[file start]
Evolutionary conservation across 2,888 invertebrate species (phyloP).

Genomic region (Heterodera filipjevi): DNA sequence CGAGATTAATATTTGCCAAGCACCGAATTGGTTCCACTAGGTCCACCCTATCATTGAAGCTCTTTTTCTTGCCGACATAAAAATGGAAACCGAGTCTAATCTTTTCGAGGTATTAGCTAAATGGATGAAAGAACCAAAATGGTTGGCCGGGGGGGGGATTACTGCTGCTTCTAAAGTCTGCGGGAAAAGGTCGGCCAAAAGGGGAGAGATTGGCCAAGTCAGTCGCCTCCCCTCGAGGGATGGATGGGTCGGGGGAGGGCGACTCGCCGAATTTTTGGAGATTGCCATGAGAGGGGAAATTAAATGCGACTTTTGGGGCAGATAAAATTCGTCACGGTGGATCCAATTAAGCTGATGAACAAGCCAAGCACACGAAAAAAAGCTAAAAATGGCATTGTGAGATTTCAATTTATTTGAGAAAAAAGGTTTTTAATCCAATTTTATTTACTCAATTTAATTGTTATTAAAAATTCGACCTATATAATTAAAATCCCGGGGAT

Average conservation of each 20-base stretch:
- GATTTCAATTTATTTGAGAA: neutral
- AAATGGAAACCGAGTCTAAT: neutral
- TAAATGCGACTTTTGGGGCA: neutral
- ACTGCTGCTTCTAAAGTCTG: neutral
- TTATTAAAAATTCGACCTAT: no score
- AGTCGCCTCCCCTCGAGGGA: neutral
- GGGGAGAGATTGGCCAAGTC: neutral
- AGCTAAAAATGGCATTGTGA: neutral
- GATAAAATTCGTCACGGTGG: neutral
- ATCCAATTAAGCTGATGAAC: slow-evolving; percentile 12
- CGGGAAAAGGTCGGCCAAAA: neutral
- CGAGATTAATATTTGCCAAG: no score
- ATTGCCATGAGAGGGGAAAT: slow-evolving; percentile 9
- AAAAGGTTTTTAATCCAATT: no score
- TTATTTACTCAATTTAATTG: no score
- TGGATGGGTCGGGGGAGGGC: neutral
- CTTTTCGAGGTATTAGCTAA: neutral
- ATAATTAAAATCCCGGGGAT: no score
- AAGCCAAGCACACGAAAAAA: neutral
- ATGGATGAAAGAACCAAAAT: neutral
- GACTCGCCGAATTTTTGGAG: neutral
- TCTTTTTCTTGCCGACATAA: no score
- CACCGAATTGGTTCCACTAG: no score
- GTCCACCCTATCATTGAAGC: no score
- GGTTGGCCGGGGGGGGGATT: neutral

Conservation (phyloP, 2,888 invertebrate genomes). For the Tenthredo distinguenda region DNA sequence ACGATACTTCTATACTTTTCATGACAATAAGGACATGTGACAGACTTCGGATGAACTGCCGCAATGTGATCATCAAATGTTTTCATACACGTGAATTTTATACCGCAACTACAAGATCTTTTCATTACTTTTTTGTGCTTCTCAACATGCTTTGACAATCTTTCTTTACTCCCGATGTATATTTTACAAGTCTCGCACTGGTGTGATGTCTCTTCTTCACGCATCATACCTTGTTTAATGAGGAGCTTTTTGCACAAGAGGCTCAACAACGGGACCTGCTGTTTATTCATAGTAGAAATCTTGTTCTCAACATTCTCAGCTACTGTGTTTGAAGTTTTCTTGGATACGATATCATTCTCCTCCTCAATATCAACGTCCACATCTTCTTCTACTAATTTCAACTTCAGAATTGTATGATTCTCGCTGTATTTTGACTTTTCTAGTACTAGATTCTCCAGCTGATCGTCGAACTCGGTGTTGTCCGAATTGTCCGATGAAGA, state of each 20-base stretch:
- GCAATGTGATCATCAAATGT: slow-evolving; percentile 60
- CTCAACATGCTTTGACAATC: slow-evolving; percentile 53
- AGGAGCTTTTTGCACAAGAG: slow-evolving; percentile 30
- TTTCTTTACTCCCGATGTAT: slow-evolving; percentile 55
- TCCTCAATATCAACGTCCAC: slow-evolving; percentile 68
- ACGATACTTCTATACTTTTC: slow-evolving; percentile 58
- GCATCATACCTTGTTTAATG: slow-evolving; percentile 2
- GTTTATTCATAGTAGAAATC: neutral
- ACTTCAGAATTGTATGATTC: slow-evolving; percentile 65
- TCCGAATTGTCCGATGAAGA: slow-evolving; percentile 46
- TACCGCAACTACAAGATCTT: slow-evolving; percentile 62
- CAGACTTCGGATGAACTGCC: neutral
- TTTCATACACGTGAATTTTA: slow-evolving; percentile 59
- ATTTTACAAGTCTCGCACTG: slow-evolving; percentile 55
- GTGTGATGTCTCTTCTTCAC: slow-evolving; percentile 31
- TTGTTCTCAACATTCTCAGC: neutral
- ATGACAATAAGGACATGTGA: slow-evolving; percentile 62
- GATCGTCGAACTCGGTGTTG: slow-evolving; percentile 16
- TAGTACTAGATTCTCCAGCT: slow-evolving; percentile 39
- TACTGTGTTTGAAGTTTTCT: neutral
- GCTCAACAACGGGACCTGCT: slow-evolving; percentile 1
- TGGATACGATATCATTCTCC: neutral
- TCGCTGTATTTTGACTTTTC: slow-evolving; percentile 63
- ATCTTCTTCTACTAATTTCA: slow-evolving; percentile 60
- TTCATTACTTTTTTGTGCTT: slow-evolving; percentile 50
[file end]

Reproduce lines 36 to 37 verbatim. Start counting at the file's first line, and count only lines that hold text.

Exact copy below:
- GCATCATACCTTGTTTAATG: slow-evolving; percentile 2
- GTTTATTCATAGTAGAAATC: neutral